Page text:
Early Christians’ love for others helped spread the faith
Read this article for free:
Already have an account? Log in here »
To continue reading, please subscribe with this special offer:
All-Access Digital Subscription
$4.75 per week*
- Enjoy unlimited reading on winnipegfreepress.com
- Read the E-Edition, our digital replica newspaper
- Access News Break, our award-winning app
- Play interactive puzzles
*Pay $19.00 every four weeks. GST will be added to each payment. Subscription can be cancelled anytime.
Hey there, time traveller!
This article was published 15/05/2010 (4651 days ago), so information in it may no longer be current.
Do you ever wonder how the pencil came to be?
Henry Petroski did. He even wrote a book about it. He called it, naturally, The Pencil. In it, he traces the evolution of this common item from the 16th century, when someone first wrapped a piece of graphite between two sticks, to today, when billions of the ubiquitous items roll out of factories every year.
Along the way he shows just how this handy instrument, which is so easy to take for granted, is really a complex a feat of engineering, and how it continues to evolve as people tinker with its design and function.
Pencils aren’t the only things that fascinate Petroski, an engineer by profession. He also wonders about everyday items like forks, paper clips and zippers. He chronicles their invention and development in The Evolution of Useful Things, How Everyday Artifacts — From Forks and Pins to Paper Clips and Zippers — Came To Be As They Are.
Petroski’s unique gift is his ability to break things down and clearly explain how everyday items came to be. He shows technologies we often take for granted didn’t appear magically out of the air. Somebody had to do something to make them.
What Petroski has done for commonplace items like forks and pencils, Rodney Stark has done for the history of Christianity.
In his landmark book, The Rise of Christianity: How the Obscure, Marginal, Jesus Movement Became the Dominant Religious Force, Stark shows how the church came to be — how it grew from a ragtag band of 12 disciples after the death of Jesus to more than six million believers in just a couple of hundred years.
For Stark, director of the Institute for Studies of Religion at Baylor University in Waco, Texas, the growth of the early church can be explained by how Christians responded to the world around them. Key factors that contributed to its dramatic rise included the way it treated women, the love and care the early Christians showed for others and the way early Christians lived by higher ethical and moral standards than the surrounding culture.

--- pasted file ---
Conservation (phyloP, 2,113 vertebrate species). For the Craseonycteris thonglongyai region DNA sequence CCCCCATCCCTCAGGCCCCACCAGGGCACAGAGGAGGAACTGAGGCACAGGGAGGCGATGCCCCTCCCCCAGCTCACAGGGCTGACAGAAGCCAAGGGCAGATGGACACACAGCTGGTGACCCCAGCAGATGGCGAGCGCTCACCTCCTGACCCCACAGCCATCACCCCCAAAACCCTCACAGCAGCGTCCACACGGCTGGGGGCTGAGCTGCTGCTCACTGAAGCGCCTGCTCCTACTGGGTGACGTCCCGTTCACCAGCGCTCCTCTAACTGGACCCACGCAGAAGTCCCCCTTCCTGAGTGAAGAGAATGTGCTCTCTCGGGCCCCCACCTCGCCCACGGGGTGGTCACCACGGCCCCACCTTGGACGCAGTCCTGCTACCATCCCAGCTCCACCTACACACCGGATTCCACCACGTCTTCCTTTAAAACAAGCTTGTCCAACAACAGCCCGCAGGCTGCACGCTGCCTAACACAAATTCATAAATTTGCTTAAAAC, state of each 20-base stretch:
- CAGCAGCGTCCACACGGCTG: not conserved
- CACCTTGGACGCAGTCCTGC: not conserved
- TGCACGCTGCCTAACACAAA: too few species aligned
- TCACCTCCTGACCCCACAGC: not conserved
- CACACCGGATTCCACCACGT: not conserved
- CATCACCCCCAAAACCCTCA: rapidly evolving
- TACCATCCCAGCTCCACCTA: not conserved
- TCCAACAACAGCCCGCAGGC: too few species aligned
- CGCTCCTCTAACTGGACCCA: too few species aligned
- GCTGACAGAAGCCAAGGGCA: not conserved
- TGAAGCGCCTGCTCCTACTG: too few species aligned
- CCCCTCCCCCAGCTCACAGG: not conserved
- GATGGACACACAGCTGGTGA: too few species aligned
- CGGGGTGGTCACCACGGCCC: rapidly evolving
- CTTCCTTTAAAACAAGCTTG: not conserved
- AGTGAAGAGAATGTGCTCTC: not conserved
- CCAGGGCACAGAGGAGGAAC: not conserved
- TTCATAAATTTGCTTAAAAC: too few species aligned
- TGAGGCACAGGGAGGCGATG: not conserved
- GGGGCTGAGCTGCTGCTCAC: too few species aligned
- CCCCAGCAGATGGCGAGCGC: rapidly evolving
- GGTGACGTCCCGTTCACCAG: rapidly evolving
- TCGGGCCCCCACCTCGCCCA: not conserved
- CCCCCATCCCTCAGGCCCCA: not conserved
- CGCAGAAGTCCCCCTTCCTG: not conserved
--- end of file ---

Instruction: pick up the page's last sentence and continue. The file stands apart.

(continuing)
In a 2000 interview, reprinted on Christianity.ca, Stark elaborated on his thesis. The church, he said, was attractive to non-believers because it made the ancient world “a lot more bearable… what Christians did was take care of each other. Christians loved one another, and when they got sick they took care of each other. Someone brought you soup. You can do an enormous amount to relieve those miseries if you look after each other.”
When plagues struck, the early Christians extended the same care for others, staying in the cities to care for the sick and dying. According to Stark, the way Christians selflessly cared for the sick left a powerful impression on their neighbours.
The new faith was also was very attractive for women — a vulnerable group in the Roman world at that time.
“Abortion was a huge killer of women in this period, but Christian women were spared that,” he stated, noting infanticide was also a terrible problem. “We’ve unearthed sewers clogged with the bones of newborn girls. But Christians prohibited this.”
Christian women also had “tremendous advantages compared to the women next door,” he said, adding that non-Christian girls could be married as young as 11, but Christian girls could wait until the age of 18.
As a result, “a disproportionate number of the early Christians were women,” he said.
When it came to ethics and morals, the church also stood out from its surrounding culture.
“If you look at the Roman world, you have to question whether half the people had any humanity. Going to the Arena to enjoy watching people tortured and killed doesn’t strike me as healthy. Christianity told the Greco-Roman world that the definition of ‘brother’ has got to be a lot broader. There are some things you owe to any living human being.”
In the book, Stark writes: “To cities filled with homeless and the impoverished, Christianity offered charity as well as hope. To cities filled with newcomers and strangers, Christianity offered an immediate basis for attachments. To cities filled with orphans and widows, Christianity provided a new and expanded sense of family. To cities torn by violent ethnic strife, Christianity offered a new basis for social solidarity. And to cities faced with epidemics, fires and earthquakes, Christianity offered effective nursing services.”
Many Christians today wonder how the church can respond and thrive in a post-Christian culture. Maybe there are clues in the way the early Christians engaged their pre-Christian societies: care for the vulnerable, a commitment to ethics and morals, and love and charity for all.
It seemed to work 2,000 years ago.
John Longhurst has been writing for Winnipeg's faith pages since 2003. He also writes for Religion News Service in the U.S., and blogs about the media, marketing and communications at Making the News.
The Free Press acknowledges the financial support it receives from members of the city’s faith community, which makes our coverage of religion possible.